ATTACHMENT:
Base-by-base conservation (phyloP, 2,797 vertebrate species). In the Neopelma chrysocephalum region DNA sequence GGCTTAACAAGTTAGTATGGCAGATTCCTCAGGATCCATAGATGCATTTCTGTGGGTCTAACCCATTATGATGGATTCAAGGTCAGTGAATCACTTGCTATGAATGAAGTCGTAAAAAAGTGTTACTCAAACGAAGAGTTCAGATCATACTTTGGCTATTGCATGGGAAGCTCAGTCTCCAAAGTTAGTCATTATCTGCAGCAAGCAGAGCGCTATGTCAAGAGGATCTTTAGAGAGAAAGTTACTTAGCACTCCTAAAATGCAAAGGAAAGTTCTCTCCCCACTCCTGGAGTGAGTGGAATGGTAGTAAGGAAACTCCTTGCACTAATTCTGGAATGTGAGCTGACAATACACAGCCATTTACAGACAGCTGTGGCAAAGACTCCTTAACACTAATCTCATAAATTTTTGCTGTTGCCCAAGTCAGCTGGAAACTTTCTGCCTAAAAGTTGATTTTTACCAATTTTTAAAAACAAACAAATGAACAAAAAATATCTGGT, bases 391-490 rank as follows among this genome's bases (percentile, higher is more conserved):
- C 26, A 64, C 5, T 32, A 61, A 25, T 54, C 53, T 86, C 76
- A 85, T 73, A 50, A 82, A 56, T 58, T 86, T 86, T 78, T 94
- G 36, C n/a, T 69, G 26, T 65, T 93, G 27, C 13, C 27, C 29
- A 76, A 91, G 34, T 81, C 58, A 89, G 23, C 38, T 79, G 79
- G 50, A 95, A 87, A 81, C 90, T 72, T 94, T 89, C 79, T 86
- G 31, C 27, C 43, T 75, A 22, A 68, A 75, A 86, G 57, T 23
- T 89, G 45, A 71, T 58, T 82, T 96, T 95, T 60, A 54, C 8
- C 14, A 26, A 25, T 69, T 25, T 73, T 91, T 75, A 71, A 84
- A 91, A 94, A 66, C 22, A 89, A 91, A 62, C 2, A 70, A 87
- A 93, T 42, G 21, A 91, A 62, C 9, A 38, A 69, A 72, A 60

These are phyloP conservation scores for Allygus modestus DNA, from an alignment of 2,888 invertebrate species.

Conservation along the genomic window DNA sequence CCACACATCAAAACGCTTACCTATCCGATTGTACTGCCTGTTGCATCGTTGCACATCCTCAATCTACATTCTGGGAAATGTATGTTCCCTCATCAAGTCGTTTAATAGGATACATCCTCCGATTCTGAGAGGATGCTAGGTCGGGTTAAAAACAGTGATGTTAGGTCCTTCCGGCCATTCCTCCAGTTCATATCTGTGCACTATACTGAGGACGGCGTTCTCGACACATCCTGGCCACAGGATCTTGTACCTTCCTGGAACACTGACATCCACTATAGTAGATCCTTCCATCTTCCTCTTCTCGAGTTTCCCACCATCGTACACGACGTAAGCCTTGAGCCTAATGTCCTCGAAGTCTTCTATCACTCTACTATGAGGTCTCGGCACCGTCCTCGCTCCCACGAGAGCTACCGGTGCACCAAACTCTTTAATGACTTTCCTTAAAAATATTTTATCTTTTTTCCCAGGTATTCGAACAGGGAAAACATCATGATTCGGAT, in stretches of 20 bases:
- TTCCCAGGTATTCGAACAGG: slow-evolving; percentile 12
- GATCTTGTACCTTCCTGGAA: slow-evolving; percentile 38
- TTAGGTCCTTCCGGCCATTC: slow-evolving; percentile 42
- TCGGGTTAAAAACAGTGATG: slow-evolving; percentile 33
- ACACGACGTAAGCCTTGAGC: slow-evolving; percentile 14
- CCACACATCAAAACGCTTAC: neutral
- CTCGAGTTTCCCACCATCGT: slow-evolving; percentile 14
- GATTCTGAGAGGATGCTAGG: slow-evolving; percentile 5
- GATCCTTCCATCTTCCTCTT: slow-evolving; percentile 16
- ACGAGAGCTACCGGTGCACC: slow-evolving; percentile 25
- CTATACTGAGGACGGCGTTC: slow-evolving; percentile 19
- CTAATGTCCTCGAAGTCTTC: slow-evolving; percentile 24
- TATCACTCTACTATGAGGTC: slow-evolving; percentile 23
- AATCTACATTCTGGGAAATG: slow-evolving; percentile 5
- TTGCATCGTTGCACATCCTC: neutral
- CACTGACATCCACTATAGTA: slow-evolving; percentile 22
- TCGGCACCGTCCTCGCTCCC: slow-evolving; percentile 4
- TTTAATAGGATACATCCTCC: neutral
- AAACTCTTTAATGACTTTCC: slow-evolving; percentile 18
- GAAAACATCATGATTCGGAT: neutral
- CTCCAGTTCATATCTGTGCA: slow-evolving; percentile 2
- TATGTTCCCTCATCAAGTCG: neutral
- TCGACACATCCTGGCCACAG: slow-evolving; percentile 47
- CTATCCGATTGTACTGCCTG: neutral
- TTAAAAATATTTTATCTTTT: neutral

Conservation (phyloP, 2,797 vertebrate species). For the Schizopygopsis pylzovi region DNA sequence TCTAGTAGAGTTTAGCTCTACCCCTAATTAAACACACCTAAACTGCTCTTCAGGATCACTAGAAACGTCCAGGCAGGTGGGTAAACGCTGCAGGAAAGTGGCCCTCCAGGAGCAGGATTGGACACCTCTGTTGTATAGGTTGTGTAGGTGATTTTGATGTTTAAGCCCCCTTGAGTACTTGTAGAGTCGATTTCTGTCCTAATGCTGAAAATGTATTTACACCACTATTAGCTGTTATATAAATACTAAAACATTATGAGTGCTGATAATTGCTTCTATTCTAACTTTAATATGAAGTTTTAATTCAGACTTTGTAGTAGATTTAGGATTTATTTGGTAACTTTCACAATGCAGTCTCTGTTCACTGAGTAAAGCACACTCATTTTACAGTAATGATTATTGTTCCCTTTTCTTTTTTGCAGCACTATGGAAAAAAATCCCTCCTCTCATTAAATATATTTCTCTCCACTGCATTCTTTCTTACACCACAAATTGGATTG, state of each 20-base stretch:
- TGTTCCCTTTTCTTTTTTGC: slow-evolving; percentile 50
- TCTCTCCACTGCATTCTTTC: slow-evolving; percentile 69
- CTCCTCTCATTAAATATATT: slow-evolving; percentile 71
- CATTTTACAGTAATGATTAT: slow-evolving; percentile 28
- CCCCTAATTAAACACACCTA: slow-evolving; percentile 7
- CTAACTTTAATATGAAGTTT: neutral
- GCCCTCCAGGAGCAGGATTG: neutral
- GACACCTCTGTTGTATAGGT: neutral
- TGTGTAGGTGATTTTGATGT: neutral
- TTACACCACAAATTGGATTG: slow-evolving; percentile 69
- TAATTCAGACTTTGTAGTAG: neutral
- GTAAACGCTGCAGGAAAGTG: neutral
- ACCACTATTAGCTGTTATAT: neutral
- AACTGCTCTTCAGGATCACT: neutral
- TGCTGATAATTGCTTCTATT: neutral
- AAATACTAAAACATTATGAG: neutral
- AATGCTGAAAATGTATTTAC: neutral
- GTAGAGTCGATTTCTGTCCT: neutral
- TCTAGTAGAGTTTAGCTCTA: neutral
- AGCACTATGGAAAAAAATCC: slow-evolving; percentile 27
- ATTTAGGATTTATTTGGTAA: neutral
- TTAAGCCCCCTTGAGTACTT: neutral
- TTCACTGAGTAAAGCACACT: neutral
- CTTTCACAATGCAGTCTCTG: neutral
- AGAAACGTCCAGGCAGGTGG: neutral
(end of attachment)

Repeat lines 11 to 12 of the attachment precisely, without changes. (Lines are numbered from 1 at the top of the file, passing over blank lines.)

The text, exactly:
- A 93, T 42, G 21, A 91, A 62, C 9, A 38, A 69, A 72, A 60

These are phyloP conservation scores for Allygus modestus DNA, from an alignment of 2,888 invertebrate species.